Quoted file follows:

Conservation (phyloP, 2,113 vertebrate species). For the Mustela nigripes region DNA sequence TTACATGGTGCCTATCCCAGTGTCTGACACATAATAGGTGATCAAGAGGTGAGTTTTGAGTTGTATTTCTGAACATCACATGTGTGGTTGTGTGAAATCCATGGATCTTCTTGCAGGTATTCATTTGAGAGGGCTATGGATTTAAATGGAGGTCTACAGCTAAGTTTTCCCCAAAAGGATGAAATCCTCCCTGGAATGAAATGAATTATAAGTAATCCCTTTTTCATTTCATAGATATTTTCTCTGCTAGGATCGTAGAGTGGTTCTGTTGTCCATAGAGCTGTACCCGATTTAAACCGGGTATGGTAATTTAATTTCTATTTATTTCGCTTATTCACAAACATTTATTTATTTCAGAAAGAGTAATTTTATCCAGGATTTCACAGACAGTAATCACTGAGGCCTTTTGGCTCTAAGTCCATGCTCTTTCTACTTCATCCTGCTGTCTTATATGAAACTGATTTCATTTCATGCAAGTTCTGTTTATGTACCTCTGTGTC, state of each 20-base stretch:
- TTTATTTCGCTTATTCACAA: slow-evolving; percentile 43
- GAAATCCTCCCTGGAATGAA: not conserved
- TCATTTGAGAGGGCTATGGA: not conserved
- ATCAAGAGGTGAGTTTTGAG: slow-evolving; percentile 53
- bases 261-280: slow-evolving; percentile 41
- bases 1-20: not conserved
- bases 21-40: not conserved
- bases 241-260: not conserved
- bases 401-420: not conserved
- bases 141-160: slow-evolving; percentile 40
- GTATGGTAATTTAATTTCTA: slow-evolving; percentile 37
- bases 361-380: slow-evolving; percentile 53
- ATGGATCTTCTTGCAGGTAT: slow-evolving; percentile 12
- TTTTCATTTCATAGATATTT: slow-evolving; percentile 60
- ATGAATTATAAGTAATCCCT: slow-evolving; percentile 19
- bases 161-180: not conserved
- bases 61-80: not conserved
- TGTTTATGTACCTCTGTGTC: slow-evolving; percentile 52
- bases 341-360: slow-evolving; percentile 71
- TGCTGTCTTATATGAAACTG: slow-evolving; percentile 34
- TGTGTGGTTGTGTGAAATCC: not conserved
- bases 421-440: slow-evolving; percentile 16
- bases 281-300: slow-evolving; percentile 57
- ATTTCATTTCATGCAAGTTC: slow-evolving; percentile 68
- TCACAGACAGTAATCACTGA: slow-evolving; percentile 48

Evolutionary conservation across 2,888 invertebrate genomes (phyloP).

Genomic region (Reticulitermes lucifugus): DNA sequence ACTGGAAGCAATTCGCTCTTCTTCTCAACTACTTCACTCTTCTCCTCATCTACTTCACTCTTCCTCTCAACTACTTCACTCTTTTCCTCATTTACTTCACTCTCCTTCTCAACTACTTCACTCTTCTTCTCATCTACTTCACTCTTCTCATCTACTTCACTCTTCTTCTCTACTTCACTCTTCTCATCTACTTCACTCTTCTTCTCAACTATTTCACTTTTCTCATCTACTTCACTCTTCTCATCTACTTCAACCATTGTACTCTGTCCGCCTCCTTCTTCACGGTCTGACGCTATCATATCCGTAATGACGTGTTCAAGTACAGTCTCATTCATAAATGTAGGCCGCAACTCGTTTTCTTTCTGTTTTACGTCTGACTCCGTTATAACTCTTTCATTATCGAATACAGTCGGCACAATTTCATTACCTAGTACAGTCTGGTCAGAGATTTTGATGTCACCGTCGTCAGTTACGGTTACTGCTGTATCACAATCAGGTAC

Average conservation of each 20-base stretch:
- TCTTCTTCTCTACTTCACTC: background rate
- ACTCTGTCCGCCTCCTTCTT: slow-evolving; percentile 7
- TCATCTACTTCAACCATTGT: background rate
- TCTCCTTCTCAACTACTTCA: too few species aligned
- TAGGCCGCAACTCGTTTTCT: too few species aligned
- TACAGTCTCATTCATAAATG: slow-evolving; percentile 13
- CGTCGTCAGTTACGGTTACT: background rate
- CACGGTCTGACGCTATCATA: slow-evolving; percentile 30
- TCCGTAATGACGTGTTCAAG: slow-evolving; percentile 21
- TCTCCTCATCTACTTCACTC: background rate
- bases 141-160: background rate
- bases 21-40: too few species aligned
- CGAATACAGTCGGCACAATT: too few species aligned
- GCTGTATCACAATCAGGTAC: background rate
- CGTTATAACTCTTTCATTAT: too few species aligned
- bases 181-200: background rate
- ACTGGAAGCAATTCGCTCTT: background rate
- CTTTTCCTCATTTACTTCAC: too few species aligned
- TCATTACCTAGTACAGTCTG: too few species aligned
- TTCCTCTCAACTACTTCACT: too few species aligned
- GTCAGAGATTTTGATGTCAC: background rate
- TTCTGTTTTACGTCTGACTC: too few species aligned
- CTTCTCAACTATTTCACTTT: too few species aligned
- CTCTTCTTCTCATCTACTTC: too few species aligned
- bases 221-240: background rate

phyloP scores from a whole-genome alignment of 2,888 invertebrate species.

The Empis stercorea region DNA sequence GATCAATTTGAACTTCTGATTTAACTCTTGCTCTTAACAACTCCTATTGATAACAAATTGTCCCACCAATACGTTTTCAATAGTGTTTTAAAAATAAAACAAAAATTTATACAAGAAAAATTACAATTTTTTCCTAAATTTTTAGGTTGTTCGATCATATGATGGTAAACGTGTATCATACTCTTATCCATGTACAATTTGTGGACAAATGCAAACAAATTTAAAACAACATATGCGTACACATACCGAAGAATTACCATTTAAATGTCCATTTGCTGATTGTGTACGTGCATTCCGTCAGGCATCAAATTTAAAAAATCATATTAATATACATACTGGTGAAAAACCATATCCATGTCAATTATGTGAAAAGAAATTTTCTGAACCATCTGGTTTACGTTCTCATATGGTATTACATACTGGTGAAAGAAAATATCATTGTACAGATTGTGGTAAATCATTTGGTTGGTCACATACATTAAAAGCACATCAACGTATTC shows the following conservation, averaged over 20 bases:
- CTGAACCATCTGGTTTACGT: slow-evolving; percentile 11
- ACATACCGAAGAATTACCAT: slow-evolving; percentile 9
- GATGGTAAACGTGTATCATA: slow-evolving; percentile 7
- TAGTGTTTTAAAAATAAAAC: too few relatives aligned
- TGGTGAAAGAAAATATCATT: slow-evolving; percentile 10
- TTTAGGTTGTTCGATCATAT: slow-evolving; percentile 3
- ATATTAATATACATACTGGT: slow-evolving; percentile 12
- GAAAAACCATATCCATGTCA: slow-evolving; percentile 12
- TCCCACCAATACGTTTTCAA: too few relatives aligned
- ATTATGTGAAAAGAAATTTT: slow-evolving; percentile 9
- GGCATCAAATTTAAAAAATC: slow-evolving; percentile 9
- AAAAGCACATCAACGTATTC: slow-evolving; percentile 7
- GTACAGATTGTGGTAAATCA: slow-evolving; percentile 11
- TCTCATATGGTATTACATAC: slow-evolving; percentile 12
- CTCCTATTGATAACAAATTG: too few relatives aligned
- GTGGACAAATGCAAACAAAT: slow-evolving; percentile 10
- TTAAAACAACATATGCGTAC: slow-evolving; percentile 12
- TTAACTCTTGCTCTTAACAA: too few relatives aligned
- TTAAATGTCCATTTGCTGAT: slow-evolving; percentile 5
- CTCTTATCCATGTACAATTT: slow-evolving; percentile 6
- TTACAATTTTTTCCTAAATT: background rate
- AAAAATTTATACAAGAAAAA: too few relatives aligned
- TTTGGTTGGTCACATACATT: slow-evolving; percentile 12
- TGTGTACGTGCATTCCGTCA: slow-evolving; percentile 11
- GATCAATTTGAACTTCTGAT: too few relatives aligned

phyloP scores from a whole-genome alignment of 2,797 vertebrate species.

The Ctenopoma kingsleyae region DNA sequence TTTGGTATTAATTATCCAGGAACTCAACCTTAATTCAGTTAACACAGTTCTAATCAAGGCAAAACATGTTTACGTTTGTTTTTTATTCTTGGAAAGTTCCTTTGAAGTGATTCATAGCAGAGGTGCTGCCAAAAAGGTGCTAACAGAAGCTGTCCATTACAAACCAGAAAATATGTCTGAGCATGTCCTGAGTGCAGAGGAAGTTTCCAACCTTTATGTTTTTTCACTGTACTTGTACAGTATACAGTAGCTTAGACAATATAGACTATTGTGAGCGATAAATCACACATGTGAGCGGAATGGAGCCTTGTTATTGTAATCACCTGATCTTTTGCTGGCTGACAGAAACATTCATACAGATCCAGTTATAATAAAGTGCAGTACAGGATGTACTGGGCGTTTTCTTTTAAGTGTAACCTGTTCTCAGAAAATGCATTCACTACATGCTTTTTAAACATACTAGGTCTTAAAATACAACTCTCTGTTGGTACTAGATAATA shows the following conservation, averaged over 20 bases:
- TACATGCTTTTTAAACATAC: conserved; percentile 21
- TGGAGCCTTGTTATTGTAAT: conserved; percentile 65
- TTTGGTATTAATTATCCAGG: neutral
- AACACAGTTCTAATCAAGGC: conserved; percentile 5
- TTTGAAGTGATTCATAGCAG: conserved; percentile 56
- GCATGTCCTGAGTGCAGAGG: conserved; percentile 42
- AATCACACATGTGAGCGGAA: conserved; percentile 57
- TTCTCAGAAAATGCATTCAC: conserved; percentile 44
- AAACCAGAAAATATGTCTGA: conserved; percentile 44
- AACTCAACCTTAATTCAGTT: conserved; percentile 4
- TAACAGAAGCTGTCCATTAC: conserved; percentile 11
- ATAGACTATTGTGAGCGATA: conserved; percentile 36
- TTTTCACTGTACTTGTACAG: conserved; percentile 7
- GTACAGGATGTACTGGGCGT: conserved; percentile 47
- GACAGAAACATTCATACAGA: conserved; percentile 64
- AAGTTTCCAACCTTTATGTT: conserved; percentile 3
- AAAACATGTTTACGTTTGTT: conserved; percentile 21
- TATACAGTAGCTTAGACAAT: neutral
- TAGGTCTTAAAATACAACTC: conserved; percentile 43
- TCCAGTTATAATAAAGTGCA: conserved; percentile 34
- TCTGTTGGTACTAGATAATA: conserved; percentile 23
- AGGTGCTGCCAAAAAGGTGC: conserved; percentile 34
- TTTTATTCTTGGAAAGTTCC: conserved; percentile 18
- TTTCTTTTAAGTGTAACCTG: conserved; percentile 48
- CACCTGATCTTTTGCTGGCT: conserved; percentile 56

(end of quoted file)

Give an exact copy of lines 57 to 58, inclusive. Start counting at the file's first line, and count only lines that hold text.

- CTGAACCATCTGGTTTACGT: slow-evolving; percentile 11
- ACATACCGAAGAATTACCAT: slow-evolving; percentile 9